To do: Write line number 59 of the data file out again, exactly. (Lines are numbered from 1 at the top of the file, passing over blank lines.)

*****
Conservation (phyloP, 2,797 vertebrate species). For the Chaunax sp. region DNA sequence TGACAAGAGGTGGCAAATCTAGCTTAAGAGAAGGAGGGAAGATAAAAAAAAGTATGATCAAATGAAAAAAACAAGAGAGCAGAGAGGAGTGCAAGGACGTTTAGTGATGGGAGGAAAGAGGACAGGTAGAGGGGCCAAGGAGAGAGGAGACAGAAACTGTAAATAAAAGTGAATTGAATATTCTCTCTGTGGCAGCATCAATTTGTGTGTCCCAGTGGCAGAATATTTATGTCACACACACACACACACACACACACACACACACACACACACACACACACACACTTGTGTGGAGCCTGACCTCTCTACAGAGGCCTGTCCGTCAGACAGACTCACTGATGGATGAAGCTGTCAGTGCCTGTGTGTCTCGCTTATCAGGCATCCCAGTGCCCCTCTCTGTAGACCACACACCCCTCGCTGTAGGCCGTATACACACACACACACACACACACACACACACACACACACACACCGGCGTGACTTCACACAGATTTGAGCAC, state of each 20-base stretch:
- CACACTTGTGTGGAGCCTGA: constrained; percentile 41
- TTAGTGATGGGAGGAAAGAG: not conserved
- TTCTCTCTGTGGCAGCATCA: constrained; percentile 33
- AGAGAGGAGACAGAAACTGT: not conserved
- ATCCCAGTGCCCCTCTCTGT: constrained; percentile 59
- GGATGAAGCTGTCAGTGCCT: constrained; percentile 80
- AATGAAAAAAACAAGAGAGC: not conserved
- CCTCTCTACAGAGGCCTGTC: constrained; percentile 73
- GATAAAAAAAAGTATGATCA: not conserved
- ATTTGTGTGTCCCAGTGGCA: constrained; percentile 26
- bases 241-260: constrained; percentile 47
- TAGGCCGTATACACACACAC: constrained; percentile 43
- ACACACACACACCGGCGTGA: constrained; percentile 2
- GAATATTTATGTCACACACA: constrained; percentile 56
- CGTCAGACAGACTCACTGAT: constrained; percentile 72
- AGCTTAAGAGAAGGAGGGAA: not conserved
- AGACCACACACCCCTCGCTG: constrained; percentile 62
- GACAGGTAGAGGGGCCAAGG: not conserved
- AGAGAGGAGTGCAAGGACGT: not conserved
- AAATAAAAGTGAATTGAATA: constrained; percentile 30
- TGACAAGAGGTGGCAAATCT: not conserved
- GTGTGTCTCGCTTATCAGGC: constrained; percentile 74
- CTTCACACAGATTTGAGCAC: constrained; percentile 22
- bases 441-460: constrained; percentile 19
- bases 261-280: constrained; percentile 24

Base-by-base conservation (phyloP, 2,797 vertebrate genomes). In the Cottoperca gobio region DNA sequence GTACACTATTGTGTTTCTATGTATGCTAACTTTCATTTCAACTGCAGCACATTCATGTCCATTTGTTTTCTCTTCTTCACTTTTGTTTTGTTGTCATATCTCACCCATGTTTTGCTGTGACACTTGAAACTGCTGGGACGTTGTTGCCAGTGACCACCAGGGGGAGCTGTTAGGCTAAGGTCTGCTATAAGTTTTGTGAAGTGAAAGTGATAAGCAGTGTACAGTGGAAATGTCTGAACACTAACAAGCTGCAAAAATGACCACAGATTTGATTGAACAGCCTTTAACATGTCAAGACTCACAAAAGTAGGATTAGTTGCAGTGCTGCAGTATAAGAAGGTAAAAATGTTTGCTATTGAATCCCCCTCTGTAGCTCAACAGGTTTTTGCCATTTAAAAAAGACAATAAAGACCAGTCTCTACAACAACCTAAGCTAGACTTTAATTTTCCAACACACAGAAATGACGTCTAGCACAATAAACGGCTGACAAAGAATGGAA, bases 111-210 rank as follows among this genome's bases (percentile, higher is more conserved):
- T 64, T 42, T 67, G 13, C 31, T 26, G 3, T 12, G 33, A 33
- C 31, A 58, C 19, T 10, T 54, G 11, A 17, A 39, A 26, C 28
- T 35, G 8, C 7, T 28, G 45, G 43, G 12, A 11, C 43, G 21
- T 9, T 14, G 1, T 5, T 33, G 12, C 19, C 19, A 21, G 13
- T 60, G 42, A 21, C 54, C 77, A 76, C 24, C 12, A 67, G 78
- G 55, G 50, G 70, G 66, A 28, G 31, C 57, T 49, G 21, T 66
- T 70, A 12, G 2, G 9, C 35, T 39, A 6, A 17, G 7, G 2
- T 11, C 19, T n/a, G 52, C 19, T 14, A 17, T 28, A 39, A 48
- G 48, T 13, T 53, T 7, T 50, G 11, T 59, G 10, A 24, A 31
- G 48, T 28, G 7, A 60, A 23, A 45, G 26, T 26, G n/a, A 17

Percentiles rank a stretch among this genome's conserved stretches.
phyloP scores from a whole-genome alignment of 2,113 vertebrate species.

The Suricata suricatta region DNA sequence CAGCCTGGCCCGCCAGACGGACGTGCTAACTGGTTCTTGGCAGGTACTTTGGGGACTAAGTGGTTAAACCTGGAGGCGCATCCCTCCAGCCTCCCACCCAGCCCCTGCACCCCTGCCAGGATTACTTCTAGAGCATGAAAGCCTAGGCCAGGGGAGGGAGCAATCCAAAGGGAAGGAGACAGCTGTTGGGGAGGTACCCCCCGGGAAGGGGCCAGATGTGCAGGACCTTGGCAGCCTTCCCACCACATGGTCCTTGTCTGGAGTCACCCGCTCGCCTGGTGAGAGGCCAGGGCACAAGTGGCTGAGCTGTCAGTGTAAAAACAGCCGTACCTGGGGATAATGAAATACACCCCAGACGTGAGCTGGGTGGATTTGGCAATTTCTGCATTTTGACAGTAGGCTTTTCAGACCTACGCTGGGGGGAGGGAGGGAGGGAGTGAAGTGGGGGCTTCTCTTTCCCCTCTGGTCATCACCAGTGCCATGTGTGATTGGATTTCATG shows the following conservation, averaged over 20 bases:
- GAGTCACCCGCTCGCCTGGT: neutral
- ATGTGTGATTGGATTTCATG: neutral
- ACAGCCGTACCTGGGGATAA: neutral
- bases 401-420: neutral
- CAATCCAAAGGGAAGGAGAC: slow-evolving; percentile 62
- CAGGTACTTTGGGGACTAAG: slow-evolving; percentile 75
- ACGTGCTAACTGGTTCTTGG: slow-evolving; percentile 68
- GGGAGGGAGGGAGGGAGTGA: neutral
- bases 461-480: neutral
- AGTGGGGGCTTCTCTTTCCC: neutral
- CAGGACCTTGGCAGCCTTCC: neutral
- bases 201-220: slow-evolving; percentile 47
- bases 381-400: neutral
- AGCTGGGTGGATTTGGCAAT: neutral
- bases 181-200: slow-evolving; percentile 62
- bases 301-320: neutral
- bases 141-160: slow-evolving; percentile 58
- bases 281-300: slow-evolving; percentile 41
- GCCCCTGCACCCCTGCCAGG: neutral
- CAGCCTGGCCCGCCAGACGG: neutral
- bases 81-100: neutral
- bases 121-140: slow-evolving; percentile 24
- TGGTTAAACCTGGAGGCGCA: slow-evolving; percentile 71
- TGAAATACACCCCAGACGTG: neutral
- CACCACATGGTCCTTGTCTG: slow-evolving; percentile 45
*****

- GCCCCTGCACCCCTGCCAGG: neutral